The data in Fig. 3(a) indicate an increase in the fCEO phase-noise PSD between 10 kHz (corresponding to the corner frequency, fc, used on the PI amplifier) and 100 kHz, which we attribute to the mode competition and beating effects resulting from the use of a multi-longitudinal-mode pump laser. The relative intensity noise this causes couples into the Ti:sapphire laser – and therefore the OPO – increasing the phase-noise present [11, 16]. Figure 3(b) shows that a significant contribution to the phase-noise in frep occurs between 100 Hz (the fc used on the PI amplifier) and 1 kHz, which is likely to be close to the bandwidth limit of the locking loop. The cumulative frep phase-noise integrated from 1 Hz – 2 MHz was 0.98 mrad, which corresponds to an uncertainty in frep of 0.16 mHz. A similar calculation for fCEO gives an uncertainty of 0.09 Hz. For an optical frequency, fn, of 200 THz, the corresponding mode number, n, is 714285, implying a contribution of our feedback electronics to the uncertainty in the comb line position of 110 Hz and indicating that the uncertainty in fCEO has a negligible impact. This value can be considered an upper limit since it also contains contributions from noise in the phase-noise measurement system.
4. Two-sample frequency deviation and in-loop comb instability measurements
Time-series frequency-stability measurements were made to characterize the effectiveness of our servo-control system and its contribution to the comb instability. The implementation used a frequency counter to record the variation in frep and fCEO while locked over a range of gate times, from which we calculated the two-sample frequency deviation of these signals.
A Rb reference was used to stabilize a synthesized signal generator (SSG1) which in turn was used to stabilize SSG2 and a frequency counter, as shown in Fig. 4 . The Rb clock had a long term fractional stability of < 2 x 10−11 / day and a short term stability of 9 x 10−13 over 100 seconds [17, 18]. Measurements were taken over periods of ~15 min with gate times varying from τ = 1 – 10 s, and a sampling interval of T = τ + 1s. The fCEO signal was recorded after LPF1 but before the comparator (see Fig. 4(a)). To count frep, part of the signal from the PD was passed through LPF2 to remove harmonics of frep and to provide one input to a frequency mixer. The other input to the mixer was from SSG2, whose frequency was offset from frep by 20 kHz. By measuring the heterodyne output from the mixer rather than frep directly, the counter could record to a higher resolution, see Fig. 4(b). The system noise associated with the electronics and clock, felec, was measured by replacing the frep signal from the PD with SSG1 set equal to frep and recording the frequency fluctuations over the same gate times. These measurements were repeated with SSG1 set to 10 MHz and SSG2 set to the frequency offset by 2 kHz which gave similar results to felec, with fractional instabilities slightly larger than those for the Rb clock. The system measurements were repeated using a second Rb clock to reference the frequency counter (and provide one input to the mixer at 10 MHz), allowing the Rb clock to be characterized by an out-of-loop measurement with an equivalent characterization of the electronic system. This gave results nearly identical to the initial measurements, indicating that our results were limited by the stability of the Rb clock and system electronics, implying no advantage to taking out-of-loop measurements.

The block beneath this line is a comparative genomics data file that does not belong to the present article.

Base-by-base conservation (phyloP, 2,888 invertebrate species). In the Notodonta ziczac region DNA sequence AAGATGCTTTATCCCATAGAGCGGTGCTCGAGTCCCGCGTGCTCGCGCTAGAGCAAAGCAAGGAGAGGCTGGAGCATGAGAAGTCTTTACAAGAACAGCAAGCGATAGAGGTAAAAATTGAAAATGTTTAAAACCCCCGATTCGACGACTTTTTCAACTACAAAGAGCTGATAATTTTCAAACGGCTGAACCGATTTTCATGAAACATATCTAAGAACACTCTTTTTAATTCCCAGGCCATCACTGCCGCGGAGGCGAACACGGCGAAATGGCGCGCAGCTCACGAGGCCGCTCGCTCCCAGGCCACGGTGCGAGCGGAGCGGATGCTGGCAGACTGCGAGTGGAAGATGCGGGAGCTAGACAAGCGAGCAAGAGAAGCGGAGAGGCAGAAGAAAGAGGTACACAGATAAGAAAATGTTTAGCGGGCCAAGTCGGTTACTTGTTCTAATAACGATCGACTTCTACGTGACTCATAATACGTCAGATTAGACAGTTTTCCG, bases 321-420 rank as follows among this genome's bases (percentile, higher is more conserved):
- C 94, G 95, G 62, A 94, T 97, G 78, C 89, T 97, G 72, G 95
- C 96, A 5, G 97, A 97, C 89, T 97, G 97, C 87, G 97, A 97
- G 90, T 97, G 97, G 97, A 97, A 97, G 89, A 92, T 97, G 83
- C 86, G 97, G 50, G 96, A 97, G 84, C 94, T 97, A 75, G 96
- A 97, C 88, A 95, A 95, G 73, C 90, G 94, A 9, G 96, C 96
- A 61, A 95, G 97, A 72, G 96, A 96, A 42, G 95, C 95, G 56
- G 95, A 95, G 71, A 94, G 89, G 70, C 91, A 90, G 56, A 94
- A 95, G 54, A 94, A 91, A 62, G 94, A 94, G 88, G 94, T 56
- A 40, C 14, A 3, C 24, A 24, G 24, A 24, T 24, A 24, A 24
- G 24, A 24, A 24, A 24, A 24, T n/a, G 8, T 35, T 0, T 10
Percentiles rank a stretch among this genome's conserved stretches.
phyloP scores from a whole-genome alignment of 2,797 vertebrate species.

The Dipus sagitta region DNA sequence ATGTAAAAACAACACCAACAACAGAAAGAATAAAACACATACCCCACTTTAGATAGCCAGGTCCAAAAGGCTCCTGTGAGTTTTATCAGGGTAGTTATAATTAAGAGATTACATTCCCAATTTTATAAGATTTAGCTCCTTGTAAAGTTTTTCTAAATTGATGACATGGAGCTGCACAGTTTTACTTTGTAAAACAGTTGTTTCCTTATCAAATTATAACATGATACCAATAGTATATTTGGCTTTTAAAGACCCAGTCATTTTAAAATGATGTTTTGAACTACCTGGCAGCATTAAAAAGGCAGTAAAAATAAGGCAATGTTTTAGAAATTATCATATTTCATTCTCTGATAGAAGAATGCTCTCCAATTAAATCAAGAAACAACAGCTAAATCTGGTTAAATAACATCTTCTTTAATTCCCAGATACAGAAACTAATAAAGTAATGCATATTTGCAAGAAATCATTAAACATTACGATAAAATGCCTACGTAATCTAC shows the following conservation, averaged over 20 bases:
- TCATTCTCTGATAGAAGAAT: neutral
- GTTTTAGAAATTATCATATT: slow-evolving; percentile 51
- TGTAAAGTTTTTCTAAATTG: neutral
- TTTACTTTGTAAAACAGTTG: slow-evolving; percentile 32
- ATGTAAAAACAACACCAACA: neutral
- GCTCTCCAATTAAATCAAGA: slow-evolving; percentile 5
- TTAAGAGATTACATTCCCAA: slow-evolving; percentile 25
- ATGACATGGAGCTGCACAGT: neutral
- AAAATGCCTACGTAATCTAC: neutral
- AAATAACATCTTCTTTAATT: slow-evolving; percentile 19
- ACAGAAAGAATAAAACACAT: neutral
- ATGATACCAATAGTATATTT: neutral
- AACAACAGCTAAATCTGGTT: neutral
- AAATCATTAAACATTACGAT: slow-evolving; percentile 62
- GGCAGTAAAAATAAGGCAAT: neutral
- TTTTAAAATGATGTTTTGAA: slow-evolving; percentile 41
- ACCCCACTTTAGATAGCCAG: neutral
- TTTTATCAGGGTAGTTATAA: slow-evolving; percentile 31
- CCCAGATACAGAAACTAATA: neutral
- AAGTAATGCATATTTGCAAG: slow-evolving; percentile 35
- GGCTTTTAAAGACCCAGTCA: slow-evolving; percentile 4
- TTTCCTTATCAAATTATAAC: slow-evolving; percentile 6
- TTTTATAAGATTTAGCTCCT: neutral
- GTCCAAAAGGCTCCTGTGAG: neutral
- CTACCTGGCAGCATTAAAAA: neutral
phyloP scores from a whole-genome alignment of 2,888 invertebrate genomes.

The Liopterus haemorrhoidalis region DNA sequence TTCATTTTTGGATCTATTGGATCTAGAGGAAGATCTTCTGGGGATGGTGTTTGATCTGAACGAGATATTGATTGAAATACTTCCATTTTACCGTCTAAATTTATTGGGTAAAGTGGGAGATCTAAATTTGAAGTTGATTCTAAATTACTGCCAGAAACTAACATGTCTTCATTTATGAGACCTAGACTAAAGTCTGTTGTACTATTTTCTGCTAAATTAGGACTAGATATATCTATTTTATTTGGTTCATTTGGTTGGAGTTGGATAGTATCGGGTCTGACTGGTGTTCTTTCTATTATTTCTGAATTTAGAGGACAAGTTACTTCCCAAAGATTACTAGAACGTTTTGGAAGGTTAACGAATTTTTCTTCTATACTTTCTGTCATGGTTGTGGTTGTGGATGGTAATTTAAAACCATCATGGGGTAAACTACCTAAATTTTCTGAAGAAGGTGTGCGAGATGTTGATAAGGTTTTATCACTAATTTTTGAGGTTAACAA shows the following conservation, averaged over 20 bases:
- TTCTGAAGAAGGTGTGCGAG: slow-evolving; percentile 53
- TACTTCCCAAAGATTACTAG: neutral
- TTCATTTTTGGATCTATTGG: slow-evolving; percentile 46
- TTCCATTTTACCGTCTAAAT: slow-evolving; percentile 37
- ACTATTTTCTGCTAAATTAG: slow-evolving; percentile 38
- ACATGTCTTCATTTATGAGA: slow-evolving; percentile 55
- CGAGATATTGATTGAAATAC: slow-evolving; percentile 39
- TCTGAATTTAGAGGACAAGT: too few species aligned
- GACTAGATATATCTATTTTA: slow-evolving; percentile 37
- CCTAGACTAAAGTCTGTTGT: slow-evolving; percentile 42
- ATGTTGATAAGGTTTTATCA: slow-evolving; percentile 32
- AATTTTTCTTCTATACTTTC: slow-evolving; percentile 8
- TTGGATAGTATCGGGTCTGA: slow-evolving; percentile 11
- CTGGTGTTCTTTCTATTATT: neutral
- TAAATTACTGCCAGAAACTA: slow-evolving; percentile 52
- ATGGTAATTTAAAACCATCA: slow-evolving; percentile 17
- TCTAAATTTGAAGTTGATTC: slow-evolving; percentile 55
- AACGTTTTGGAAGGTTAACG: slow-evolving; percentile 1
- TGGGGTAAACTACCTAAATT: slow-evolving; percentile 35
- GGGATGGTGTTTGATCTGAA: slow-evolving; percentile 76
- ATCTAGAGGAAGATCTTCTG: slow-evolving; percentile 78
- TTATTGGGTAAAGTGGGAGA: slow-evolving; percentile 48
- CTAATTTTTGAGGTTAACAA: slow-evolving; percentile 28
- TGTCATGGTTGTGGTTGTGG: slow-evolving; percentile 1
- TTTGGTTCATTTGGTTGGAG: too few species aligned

In Fig. 5 we present time-series data for fCEO and frep for a 1s gate time. The results for fCEO showed an instability about the 10 MHz frequency lock with a standard deviation of 0.17 Hz, comparable to the value of 0.09 Hz inferred from the phase-noise measurements. As expected, the frep measurements showed lower instabilities, with a standard deviation of 6.0 mHz, compared to 6.7 mHz for felec, showing the stability measurement of frep was limited by the measurement equipment used. The two-sample frequency deviation for the CEO-frequency (ΔfCEO), repetition rate (Δfrep) and electronic system (Δfelec) used for frep stabilization were measured , with the fractional stability calculated , and plotted in Fig. 6 . The data for 100 s were calculated by averaging the results for 10 s. The 1 s dead time in each sampling interval increases the instability calculated so the results are worst-case values. The data for the Rb clock , are also plotted for comparison and show the overall stability limitation of the system. The two-sample frequency deviation for fCEO was calculated as 0.174 Hz and for frep was 6.1 mHz, which when scaled to the optical domain by the mode number of 714285 implied fractional stabilities of 2 x 10−11 (frep) and 1 x 10−15 (fCEO). These results are comparable with the 2 x 10−11 s instability of the Rb clock, verifying that servo-control of fCEO and frep was effective in stabilizing the comb to at least this level of precision.
We measured the stability of an OPO frequency comb centered at 1500 nm. The locked fCEO signal had a −3dB bandwidth of 15 Hz (instrument-limited) and the phase-noise PSD of fCEO and frep implied a contribution of our servo electronics to the comb-line uncertainty of 110 Hz. The two-sample frequency deviation (1s gate time) showed contributions to the comb instability from fCEO of 1 x 10−15 and from frep of 2 x 10−11, comparable to that of the Rb-clock used as a frequency reference. Our results confirm the potential of this comb for optical metrology and spectroscopy, and work is in progress to include an additional slower locking loop for frep to improve the longer term stability of the comb. In the future we plan to assess its absolute stability by comparing it to an atomic optical frequency standard.
The authors are grateful to H. Margolis for her useful discussions and thank the UK EPSRC for their support through grant EP/H000011/1. TIF acknowledges EPSRC support through a Doctoral Training Account award.